21 November 2004

Potsherds

A potsherd is a shard of pottery with archaelogical value, and so I've settled on that word to title what will be, I hope, an occasional series of posts digging worthwhile bits and pieces out of the archives of weblogs that I read. The present-tense nature of blogs makes us tend to pay attention to what is most recent and most immediate, which may mean we miss gems from the past. I know that there are blogs I cherish but have not read the archives of, and so this is a chance to do so, or to draw attention to old posts that I still remember fondly.

So here are the first potsherds dug out of dusty yesterdays:
Jeff VanderMeer on being a census worker: "Oh, thought I, well maybe if I follow the chain, I'll find someone. So, like some kind of sun-drugged zombie, I followed the chain into the backyard...where it ended, predictably enough, attached to the collar of a Rottweiler."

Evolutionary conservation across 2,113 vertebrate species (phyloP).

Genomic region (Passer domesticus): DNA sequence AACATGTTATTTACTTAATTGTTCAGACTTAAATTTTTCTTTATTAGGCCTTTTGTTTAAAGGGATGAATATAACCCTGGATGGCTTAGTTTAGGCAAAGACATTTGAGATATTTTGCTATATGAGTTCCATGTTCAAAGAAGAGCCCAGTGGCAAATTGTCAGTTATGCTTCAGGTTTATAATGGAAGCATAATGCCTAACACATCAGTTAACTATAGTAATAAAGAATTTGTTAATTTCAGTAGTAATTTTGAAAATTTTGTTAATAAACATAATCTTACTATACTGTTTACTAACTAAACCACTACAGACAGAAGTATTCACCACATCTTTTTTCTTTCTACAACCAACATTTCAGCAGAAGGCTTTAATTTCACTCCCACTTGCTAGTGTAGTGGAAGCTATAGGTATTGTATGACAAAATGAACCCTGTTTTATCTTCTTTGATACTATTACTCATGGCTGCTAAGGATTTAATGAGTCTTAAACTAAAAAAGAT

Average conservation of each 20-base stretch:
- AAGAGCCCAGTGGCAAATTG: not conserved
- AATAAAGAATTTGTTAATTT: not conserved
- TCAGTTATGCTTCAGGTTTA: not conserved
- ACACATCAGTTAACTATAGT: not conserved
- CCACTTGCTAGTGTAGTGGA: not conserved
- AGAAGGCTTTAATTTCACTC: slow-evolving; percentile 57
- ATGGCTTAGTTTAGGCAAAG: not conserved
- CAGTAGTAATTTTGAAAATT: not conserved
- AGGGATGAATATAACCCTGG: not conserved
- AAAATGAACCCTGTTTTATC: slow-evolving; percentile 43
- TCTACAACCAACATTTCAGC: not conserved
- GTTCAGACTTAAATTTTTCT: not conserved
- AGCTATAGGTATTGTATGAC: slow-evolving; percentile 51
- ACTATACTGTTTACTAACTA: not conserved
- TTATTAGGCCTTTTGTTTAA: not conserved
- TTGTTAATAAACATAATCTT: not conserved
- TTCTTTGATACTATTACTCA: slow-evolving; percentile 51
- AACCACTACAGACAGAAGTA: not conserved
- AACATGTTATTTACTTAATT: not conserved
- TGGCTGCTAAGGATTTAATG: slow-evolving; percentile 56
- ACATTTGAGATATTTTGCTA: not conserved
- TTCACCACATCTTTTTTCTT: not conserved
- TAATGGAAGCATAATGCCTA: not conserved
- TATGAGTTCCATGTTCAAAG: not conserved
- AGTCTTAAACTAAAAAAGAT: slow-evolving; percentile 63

Daniel Green on the stories of Gary Lutz and one reviewer of them: "If anything, experimental writers tend to be even more craftsmanlike in their approach, since what constitutes the 'craft' of writing fiction is uppermost in their minds to begin with. Too many 'well-made' stories or novels are not products of craft at all, but simple repetitions of formula."

The Little Professor answers the common question from students, "How come you see all those things and I don't?": "The emphasis on 'answers'--what the instructor 'sees'--distracts the student from the actual process involved in reaching those answers, which largely consists of asking oneself how the poem/short story/novel/film works."

Alex Ross on the hideous term "classical music": "I can’t rank my favorite music any more than I can rank my memories. Yet some discerning souls believe that the music should be marketed as a luxury good, one that supplants an inferior popular product."

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